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Excess Capacity and Pricing in Bertrand-Edgeworth Markets: Experimental Evidence

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  • Miguel A. Fonseca
  • Hans-Theo Normann

Abstract

We conduct experiments testing the relationship between excess capacity and pricing in repeated Bertrand-Edgeworth duopolies and triopolies. We systematically vary the experimental markets between low excess capacity (suggesting monopoly) and no capacity constraints (suggesting perfect competition). Controlling for the number of firms, higher production capacity leads to lower prices. However, the decline in prices as industry capacity rises is less pronounced than predicted by Nash equilibrium, and a model of myopic price adjustments has greater predictive power. With higher capacities, Edgeworth-cycle behavior becomes less pronounced, causing lower prices. Evidence for tacit collusion is limited and restricted to low-capacity duopolies.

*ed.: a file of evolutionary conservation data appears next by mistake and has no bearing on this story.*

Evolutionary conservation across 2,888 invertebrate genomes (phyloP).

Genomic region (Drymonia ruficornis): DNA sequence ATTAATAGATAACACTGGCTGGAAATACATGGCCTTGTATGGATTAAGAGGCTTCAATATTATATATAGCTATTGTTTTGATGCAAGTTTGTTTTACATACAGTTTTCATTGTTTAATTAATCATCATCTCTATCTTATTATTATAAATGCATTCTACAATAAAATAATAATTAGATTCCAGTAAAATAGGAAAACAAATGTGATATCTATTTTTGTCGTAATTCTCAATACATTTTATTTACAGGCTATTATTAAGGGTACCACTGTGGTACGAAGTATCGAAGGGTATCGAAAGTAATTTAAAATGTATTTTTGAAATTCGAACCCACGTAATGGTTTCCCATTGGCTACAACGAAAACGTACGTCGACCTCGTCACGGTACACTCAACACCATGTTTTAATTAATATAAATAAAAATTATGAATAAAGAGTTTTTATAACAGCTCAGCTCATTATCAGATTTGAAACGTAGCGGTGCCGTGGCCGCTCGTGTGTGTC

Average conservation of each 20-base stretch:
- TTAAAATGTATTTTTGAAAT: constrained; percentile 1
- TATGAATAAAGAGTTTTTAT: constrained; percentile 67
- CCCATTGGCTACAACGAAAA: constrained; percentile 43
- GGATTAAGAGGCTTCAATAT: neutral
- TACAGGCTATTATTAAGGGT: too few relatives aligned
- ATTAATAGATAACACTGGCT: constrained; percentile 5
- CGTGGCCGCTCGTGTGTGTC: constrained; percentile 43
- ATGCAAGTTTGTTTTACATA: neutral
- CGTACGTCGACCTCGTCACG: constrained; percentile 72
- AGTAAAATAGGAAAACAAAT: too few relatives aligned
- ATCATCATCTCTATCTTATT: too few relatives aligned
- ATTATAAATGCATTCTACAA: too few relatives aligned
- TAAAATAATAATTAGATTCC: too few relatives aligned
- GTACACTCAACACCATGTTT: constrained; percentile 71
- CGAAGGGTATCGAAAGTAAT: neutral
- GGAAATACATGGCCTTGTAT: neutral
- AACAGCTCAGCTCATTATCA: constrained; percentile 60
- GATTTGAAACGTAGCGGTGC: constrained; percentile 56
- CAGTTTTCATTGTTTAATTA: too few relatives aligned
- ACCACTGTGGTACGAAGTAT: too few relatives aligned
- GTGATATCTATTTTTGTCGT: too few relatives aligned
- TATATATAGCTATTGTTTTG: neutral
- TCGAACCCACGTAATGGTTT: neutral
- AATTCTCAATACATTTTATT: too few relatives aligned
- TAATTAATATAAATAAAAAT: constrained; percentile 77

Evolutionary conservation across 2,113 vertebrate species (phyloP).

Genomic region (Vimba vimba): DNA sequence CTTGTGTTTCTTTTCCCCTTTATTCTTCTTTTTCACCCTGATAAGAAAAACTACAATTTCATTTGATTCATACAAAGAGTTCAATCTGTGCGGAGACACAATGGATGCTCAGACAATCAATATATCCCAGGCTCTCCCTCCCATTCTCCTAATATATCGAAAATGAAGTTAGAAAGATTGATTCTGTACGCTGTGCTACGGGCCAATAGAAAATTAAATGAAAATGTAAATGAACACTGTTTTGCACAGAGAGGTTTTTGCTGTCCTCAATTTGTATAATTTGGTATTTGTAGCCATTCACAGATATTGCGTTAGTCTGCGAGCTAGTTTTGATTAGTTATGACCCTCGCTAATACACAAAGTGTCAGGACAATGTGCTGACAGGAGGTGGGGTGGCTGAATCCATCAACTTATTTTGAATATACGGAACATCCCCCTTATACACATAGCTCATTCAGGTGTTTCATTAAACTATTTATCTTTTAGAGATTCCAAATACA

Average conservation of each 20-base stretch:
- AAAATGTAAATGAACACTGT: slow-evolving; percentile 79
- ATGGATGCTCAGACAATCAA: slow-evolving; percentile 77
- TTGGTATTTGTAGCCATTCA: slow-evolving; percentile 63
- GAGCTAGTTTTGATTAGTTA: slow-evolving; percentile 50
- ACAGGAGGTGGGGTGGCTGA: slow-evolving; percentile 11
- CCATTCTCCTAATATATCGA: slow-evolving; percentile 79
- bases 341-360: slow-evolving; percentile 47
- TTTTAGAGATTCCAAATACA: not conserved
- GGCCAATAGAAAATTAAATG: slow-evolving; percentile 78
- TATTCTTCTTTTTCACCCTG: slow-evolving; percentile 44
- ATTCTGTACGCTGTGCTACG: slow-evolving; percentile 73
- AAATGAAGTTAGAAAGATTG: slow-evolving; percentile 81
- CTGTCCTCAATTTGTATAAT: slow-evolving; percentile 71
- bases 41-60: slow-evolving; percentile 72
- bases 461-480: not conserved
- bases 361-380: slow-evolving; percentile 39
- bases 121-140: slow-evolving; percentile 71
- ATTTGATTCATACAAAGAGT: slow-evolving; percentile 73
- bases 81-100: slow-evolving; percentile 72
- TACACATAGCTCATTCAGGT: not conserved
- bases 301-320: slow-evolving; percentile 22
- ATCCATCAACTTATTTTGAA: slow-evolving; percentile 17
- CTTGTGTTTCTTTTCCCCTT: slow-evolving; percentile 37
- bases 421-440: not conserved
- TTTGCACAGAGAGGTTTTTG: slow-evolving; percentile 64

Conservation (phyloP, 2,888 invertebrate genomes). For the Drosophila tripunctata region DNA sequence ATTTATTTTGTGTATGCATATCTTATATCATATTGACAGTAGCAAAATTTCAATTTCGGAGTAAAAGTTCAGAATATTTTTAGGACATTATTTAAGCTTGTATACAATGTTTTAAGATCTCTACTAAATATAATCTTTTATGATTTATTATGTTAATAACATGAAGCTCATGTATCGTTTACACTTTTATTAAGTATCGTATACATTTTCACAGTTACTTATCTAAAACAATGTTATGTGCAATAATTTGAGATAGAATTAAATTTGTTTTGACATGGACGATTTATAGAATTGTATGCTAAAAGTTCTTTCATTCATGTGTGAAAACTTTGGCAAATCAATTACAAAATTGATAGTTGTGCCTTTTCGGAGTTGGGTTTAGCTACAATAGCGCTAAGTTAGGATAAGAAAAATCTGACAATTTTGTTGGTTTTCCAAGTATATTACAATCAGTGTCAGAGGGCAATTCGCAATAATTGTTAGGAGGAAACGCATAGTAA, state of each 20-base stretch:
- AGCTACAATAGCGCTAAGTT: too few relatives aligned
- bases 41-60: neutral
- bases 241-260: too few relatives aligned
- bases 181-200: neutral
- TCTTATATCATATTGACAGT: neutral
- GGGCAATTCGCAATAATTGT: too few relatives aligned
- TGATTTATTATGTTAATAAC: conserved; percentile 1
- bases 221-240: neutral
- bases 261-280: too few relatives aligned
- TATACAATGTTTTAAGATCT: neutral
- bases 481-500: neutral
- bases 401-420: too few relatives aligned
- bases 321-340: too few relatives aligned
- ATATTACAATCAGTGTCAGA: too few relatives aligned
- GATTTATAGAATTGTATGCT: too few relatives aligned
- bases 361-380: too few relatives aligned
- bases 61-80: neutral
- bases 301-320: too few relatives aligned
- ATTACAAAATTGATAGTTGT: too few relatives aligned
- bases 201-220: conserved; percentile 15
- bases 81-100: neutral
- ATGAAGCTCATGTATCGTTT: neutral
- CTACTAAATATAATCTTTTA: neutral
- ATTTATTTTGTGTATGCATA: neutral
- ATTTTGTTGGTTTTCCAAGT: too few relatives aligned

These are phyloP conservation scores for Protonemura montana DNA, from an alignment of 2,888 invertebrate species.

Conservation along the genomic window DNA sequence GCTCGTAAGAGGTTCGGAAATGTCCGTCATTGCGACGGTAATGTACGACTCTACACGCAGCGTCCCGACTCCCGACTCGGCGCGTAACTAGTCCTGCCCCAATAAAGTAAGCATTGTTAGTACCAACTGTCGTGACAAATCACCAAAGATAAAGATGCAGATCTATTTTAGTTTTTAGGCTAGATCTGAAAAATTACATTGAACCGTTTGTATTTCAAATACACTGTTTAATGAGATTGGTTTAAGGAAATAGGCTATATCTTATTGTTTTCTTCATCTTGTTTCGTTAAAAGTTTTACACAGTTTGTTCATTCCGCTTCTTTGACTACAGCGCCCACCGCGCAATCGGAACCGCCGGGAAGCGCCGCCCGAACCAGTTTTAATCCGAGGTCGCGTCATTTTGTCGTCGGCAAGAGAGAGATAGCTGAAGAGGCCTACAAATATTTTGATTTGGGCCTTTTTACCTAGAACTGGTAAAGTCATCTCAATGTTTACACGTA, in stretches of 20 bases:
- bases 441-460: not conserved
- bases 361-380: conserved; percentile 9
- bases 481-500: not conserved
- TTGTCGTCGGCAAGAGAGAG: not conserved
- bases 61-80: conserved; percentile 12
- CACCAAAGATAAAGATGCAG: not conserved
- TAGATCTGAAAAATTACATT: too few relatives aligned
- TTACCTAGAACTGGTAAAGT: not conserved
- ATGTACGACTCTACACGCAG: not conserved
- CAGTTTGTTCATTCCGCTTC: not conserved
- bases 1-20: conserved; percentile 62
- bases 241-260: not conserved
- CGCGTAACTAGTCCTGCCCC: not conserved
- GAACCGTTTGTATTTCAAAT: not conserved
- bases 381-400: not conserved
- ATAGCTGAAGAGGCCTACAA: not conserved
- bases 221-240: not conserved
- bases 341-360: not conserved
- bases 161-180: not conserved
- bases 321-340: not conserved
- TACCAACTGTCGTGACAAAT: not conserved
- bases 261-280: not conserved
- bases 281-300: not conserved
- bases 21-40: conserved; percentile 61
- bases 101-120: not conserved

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Article provided by Mohr Siebeck, Tübingen in its journal Journal of Institutional and Theoretical Economics.

Volume (Year): 169 (2013)
Issue (Month): 2 (June)
Pages: 199-228

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Handle: RePEc:mhr:jinste:urn:sici:0932-4569(201306)169:2_199:ecapib_2.0.tx_2-z

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  1. Klaus Abbink & Jordi Brandts, 2005. "Collusion in Growing and Shrinking Markets: Empirical Evidence from Experimental Duopolies," UFAE and IAE Working Papers 648.05, Unitat de Fonaments de l'Anàlisi Econòmica (UAB) and Institut d'Anàlisi Econòmica (CSIC).
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